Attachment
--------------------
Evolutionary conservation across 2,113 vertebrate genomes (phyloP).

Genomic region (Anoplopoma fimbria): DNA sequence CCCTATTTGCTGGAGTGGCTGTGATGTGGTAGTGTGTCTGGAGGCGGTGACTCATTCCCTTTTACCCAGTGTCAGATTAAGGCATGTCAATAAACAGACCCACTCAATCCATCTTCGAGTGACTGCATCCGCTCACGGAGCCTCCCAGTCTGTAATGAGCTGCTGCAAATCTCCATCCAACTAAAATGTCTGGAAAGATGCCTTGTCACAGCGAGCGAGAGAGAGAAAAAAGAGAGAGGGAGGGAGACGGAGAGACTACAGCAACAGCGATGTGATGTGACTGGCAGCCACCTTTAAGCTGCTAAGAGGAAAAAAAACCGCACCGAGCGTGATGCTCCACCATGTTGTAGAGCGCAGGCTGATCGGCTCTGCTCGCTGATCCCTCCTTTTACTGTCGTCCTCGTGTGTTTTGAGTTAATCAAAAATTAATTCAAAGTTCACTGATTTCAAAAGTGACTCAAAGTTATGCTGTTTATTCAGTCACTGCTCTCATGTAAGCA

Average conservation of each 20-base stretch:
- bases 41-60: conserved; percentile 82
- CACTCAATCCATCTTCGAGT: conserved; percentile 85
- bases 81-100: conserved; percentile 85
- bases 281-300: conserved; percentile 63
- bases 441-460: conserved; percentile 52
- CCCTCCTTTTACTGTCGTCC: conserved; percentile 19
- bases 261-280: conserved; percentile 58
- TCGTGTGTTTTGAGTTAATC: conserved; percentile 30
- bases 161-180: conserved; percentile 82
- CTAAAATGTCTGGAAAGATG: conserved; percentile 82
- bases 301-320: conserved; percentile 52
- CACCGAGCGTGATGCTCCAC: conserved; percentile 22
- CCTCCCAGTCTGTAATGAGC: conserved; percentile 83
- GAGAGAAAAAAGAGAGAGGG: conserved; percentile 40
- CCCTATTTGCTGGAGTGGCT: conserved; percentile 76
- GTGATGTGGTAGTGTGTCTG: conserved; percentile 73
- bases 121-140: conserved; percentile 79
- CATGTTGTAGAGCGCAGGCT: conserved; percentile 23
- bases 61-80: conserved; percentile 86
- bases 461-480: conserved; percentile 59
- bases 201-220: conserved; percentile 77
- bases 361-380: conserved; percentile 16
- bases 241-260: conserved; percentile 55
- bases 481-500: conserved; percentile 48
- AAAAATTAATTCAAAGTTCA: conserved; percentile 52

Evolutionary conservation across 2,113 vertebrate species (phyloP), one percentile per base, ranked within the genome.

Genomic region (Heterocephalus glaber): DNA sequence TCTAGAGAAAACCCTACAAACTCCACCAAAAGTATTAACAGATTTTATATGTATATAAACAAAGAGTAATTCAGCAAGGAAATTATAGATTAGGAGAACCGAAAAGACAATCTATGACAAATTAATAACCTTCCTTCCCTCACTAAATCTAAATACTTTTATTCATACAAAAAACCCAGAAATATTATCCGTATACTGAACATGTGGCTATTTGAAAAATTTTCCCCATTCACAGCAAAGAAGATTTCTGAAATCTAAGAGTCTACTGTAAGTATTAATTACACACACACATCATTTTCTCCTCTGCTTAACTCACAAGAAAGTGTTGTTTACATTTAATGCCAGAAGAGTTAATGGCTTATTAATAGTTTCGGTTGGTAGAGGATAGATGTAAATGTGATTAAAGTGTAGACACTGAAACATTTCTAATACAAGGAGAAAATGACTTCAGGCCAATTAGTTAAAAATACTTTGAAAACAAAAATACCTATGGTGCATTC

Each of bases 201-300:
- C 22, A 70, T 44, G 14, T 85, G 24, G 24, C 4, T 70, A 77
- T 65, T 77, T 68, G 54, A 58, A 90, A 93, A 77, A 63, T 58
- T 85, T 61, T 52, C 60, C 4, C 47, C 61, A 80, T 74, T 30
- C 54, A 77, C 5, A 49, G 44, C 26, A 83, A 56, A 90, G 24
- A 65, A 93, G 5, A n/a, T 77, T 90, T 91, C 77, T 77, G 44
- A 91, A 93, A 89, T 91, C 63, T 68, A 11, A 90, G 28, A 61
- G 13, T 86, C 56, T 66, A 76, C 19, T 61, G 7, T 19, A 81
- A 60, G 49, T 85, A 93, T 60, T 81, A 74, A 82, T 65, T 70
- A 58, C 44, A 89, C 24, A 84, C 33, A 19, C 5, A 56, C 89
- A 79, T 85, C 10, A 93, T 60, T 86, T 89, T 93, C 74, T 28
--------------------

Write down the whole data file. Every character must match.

Evolutionary conservation across 2,113 vertebrate genomes (phyloP).

Genomic region (Anoplopoma fimbria): DNA sequence CCCTATTTGCTGGAGTGGCTGTGATGTGGTAGTGTGTCTGGAGGCGGTGACTCATTCCCTTTTACCCAGTGTCAGATTAAGGCATGTCAATAAACAGACCCACTCAATCCATCTTCGAGTGACTGCATCCGCTCACGGAGCCTCCCAGTCTGTAATGAGCTGCTGCAAATCTCCATCCAACTAAAATGTCTGGAAAGATGCCTTGTCACAGCGAGCGAGAGAGAGAAAAAAGAGAGAGGGAGGGAGACGGAGAGACTACAGCAACAGCGATGTGATGTGACTGGCAGCCACCTTTAAGCTGCTAAGAGGAAAAAAAACCGCACCGAGCGTGATGCTCCACCATGTTGTAGAGCGCAGGCTGATCGGCTCTGCTCGCTGATCCCTCCTTTTACTGTCGTCCTCGTGTGTTTTGAGTTAATCAAAAATTAATTCAAAGTTCACTGATTTCAAAAGTGACTCAAAGTTATGCTGTTTATTCAGTCACTGCTCTCATGTAAGCA

Average conservation of each 20-base stretch:
- bases 41-60: conserved; percentile 82
- CACTCAATCCATCTTCGAGT: conserved; percentile 85
- bases 81-100: conserved; percentile 85
- bases 281-300: conserved; percentile 63
- bases 441-460: conserved; percentile 52
- CCCTCCTTTTACTGTCGTCC: conserved; percentile 19
- bases 261-280: conserved; percentile 58
- TCGTGTGTTTTGAGTTAATC: conserved; percentile 30
- bases 161-180: conserved; percentile 82
- CTAAAATGTCTGGAAAGATG: conserved; percentile 82
- bases 301-320: conserved; percentile 52
- CACCGAGCGTGATGCTCCAC: conserved; percentile 22
- CCTCCCAGTCTGTAATGAGC: conserved; percentile 83
- GAGAGAAAAAAGAGAGAGGG: conserved; percentile 40
- CCCTATTTGCTGGAGTGGCT: conserved; percentile 76
- GTGATGTGGTAGTGTGTCTG: conserved; percentile 73
- bases 121-140: conserved; percentile 79
- CATGTTGTAGAGCGCAGGCT: conserved; percentile 23
- bases 61-80: conserved; percentile 86
- bases 461-480: conserved; percentile 59
- bases 201-220: conserved; percentile 77
- bases 361-380: conserved; percentile 16
- bases 241-260: conserved; percentile 55
- bases 481-500: conserved; percentile 48
- AAAAATTAATTCAAAGTTCA: conserved; percentile 52

Evolutionary conservation across 2,113 vertebrate species (phyloP), one percentile per base, ranked within the genome.

Genomic region (Heterocephalus glaber): DNA sequence TCTAGAGAAAACCCTACAAACTCCACCAAAAGTATTAACAGATTTTATATGTATATAAACAAAGAGTAATTCAGCAAGGAAATTATAGATTAGGAGAACCGAAAAGACAATCTATGACAAATTAATAACCTTCCTTCCCTCACTAAATCTAAATACTTTTATTCATACAAAAAACCCAGAAATATTATCCGTATACTGAACATGTGGCTATTTGAAAAATTTTCCCCATTCACAGCAAAGAAGATTTCTGAAATCTAAGAGTCTACTGTAAGTATTAATTACACACACACATCATTTTCTCCTCTGCTTAACTCACAAGAAAGTGTTGTTTACATTTAATGCCAGAAGAGTTAATGGCTTATTAATAGTTTCGGTTGGTAGAGGATAGATGTAAATGTGATTAAAGTGTAGACACTGAAACATTTCTAATACAAGGAGAAAATGACTTCAGGCCAATTAGTTAAAAATACTTTGAAAACAAAAATACCTATGGTGCATTC

Each of bases 201-300:
- C 22, A 70, T 44, G 14, T 85, G 24, G 24, C 4, T 70, A 77
- T 65, T 77, T 68, G 54, A 58, A 90, A 93, A 77, A 63, T 58
- T 85, T 61, T 52, C 60, C 4, C 47, C 61, A 80, T 74, T 30
- C 54, A 77, C 5, A 49, G 44, C 26, A 83, A 56, A 90, G 24
- A 65, A 93, G 5, A n/a, T 77, T 90, T 91, C 77, T 77, G 44
- A 91, A 93, A 89, T 91, C 63, T 68, A 11, A 90, G 28, A 61
- G 13, T 86, C 56, T 66, A 76, C 19, T 61, G 7, T 19, A 81
- A 60, G 49, T 85, A 93, T 60, T 81, A 74, A 82, T 65, T 70
- A 58, C 44, A 89, C 24, A 84, C 33, A 19, C 5, A 56, C 89
- A 79, T 85, C 10, A 93, T 60, T 86, T 89, T 93, C 74, T 28